Hello! I hope you’re doing well. What are you currently reading? I’m listening to A History of Russia by The Great Courses. I use my Audible credits on The Great Courses and it’s so worth it for me because I love learning about new subjects and histories. Check out your library first if you are interested in The Great Courses. They may have their audiobooks or CDs for you to borrow.
Netflix has an upcoming documentary series about Challenger: The Final Flight. It will be a difficult watch for me knowing the fate of the dear astronauts. It’s just so sad and I wish the outcome was different.
And I leave you with a quote: “The opposite of love is not hate, it’s indifference.” – Elie Wiesel, Holocaust survivor
I hope the first week of September is going well for you! I am busy reading and there is a pile of books to get through (not a bad problem to have). I’m in the editing stage of my book (editing is boring, writing is much more fun) and am working on a new project.
I’m fascinated by royals and royal history. The New Yorkerarticle about the fall of Spain’s Juan Carlos is an interesting and intriguing read (also gossipy). (There may be a paywall if you’ve exceeded your article limits.)
I listened to the first episode of a two-part series of Mary Stewart’s Madam, Will You Talk produced by BBC Radio 4. It is a must-listen. Super entertaining. Episode 2 is available this Sunday. If you need a light distraction, I highly recommend giving it a listen.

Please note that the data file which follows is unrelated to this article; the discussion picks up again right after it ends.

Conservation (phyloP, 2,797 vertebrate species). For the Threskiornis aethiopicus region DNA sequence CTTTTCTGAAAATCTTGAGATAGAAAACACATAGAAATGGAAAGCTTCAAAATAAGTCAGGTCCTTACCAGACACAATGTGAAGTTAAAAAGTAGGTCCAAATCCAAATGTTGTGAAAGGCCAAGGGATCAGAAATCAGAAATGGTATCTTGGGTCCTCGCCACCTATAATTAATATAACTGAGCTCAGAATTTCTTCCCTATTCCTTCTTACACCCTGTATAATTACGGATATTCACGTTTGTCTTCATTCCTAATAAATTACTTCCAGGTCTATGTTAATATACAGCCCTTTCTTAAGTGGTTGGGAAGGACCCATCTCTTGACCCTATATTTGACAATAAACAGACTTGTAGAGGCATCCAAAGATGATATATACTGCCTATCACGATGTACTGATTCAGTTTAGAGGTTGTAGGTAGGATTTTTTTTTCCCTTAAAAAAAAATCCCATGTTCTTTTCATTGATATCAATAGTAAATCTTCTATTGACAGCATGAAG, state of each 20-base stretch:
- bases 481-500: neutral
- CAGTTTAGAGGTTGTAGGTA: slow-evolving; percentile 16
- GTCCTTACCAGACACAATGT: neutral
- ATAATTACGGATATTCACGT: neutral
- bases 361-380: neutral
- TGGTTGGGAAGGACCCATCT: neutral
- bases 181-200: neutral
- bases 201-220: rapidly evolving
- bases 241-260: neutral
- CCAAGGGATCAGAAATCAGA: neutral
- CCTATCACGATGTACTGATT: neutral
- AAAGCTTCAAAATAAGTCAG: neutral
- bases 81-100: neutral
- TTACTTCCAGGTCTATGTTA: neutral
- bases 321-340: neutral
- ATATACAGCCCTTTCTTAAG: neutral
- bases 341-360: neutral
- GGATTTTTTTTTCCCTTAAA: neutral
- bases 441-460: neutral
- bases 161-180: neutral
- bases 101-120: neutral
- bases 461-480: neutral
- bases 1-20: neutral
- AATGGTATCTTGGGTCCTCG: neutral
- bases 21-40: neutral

I watched a documentary about the booksellers of NYC, The Booksellers. If you are a bibliophile, you might enjoy this documentary. There is a rental fee via an Amazon Prime subscription, but in my opinion it is worth the money. Trailer.
The story of ‘Randy Andy.’ It’s no secret that I’m a royal watcher. But I will never look the other way when men (royal or otherwise) do bad things. Prince Andrew’s friendship with the pedophile Jeffrey Epstein is a bad thing. If anyone needs their royal title taken away it should be this guy right here. Maybe he’ll have his title taken away when Prince Charles is king. One hopes.